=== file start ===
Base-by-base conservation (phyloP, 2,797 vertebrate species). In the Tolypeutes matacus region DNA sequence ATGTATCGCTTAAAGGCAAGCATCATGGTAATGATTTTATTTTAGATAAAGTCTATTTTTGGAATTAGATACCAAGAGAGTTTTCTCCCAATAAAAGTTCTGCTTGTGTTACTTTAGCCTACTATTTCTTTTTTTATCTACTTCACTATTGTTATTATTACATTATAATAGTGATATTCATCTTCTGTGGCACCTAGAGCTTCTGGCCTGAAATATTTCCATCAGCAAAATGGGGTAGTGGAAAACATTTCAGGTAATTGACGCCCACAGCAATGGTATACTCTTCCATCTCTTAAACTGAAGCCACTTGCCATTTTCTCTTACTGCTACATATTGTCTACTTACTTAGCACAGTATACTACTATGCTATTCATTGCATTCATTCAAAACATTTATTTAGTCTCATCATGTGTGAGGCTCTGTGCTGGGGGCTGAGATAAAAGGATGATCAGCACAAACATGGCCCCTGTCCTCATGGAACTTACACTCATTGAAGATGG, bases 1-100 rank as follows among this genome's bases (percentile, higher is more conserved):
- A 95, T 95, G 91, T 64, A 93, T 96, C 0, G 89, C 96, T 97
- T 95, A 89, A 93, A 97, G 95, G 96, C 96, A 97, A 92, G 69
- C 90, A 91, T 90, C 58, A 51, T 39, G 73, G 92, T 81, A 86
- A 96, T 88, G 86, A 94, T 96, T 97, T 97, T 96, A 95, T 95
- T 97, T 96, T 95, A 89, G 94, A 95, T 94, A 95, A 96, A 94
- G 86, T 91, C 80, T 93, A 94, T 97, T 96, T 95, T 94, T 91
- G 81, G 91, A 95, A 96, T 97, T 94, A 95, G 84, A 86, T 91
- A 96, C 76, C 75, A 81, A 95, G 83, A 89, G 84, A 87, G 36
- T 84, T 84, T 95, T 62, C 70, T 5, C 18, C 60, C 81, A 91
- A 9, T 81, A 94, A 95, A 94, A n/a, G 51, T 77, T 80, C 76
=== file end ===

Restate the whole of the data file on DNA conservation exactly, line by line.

Base-by-base conservation (phyloP, 2,797 vertebrate species). In the Tolypeutes matacus region DNA sequence ATGTATCGCTTAAAGGCAAGCATCATGGTAATGATTTTATTTTAGATAAAGTCTATTTTTGGAATTAGATACCAAGAGAGTTTTCTCCCAATAAAAGTTCTGCTTGTGTTACTTTAGCCTACTATTTCTTTTTTTATCTACTTCACTATTGTTATTATTACATTATAATAGTGATATTCATCTTCTGTGGCACCTAGAGCTTCTGGCCTGAAATATTTCCATCAGCAAAATGGGGTAGTGGAAAACATTTCAGGTAATTGACGCCCACAGCAATGGTATACTCTTCCATCTCTTAAACTGAAGCCACTTGCCATTTTCTCTTACTGCTACATATTGTCTACTTACTTAGCACAGTATACTACTATGCTATTCATTGCATTCATTCAAAACATTTATTTAGTCTCATCATGTGTGAGGCTCTGTGCTGGGGGCTGAGATAAAAGGATGATCAGCACAAACATGGCCCCTGTCCTCATGGAACTTACACTCATTGAAGATGG, bases 1-100 rank as follows among this genome's bases (percentile, higher is more conserved):
- A 95, T 95, G 91, T 64, A 93, T 96, C 0, G 89, C 96, T 97
- T 95, A 89, A 93, A 97, G 95, G 96, C 96, A 97, A 92, G 69
- C 90, A 91, T 90, C 58, A 51, T 39, G 73, G 92, T 81, A 86
- A 96, T 88, G 86, A 94, T 96, T 97, T 97, T 96, A 95, T 95
- T 97, T 96, T 95, A 89, G 94, A 95, T 94, A 95, A 96, A 94
- G 86, T 91, C 80, T 93, A 94, T 97, T 96, T 95, T 94, T 91
- G 81, G 91, A 95, A 96, T 97, T 94, A 95, G 84, A 86, T 91
- A 96, C 76, C 75, A 81, A 95, G 83, A 89, G 84, A 87, G 36
- T 84, T 84, T 95, T 62, C 70, T 5, C 18, C 60, C 81, A 91
- A 9, T 81, A 94, A 95, A 94, A n/a, G 51, T 77, T 80, C 76